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January 4, 2022

Understanding AI’s Limitations Is Key to Unlocking Its Potential

Danny Schaarmann


Artificial intelligence (AI) is revolutionizing many processes across industries and applications—digital customer service assistants, autonomous vehicles, robots in retail warehouses. AI can even write a news article start to finish. There’s certainly no lack of hype around the technology, and its application in business settings from a practical sense is nothing short of life-changing. However, AI comes with its drawbacks.

It’s not a silver bullet for every business qualm, despite what some hype men may promise. The key to harnessing the full potential of AI—and its subfields of machine learning and deep learning—is to understand its limits. Recognizing where AI works and where it does not is a skill many business leaders have yet to master.

Today’s AI is Weak

So far, AI applications can only perform the tasks for which they were specifically developed. In other words, the AI we know today is weak. It can’t answer every question, it can’t behave flexibly, and it certainly can’t think or comprehend for itself (yet). So, take the promises of an AI-holy grail with a grain of salt. AI is no more than a tool.

AI doesn’t need any hype, man (Superstar/Shutterstock)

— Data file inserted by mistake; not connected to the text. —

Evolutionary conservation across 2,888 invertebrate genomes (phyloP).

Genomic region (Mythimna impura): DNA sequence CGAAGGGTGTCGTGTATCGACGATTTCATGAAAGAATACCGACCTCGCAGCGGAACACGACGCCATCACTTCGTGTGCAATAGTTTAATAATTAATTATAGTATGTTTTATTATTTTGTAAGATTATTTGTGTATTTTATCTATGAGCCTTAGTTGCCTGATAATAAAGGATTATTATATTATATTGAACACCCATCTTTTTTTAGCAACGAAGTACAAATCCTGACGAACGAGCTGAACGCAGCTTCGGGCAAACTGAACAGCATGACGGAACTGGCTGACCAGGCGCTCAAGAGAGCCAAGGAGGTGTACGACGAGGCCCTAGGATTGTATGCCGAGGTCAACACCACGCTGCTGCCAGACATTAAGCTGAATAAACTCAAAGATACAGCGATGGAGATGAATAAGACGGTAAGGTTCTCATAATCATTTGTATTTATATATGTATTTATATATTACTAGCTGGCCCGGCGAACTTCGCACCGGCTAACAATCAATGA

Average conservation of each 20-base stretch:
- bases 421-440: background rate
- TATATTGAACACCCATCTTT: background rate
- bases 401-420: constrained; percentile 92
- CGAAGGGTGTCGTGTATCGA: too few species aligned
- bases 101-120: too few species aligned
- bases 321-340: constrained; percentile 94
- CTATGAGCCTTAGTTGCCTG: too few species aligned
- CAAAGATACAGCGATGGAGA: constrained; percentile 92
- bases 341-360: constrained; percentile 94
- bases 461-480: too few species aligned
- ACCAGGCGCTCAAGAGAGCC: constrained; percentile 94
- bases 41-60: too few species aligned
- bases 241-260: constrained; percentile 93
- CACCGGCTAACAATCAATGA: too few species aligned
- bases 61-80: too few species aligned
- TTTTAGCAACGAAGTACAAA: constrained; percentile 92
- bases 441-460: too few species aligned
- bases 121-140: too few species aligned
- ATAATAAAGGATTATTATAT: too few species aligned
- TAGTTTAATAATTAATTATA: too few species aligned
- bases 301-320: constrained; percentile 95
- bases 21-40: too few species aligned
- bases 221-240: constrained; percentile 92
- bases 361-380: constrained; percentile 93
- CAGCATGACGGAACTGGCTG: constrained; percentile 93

Critical Questions About AI

To discern where AI can improve business processes and where it cannot, it’s important to take into account its legal and ethical considerations, its biases and its transparency. Asking critical questions about certain AI applications is critical to setting a project up for success and avoiding risk down the line.

From a legal perspective, we must decipher who carries responsibility for a bad judgment call (i.e. a self-driving car hits a pedestrian). We also must recognize that there is bias when working with cognitive-based technology. AI learns from the data it gets; however, it doesn’t have the means to question this data, which means that data sets can easily skew in one direction and leave AI to adopt bias.

This can lead to things like discrimination in recruiting processes or racial bias in healthcare management. Businesses that work with AI will also find themselves walking a fine line between trust and transparency. While the intention of advanced AI is to make more independent decisions over time, engineers can run into a “black box” scenario where it’s unclear how the application came to its decision.

The Best Fit for AI in Business Processes

If AI is a hammer, not every business process is a nail. One important distinction to make when determining if AI can apply to a certain business process is complexity. It’s a Goldilocks scenario of too hot, too cold and just right. Businesses must gauge the effectiveness of AI-based tools based on the level of cognitive intervention that is appropriate for a given application.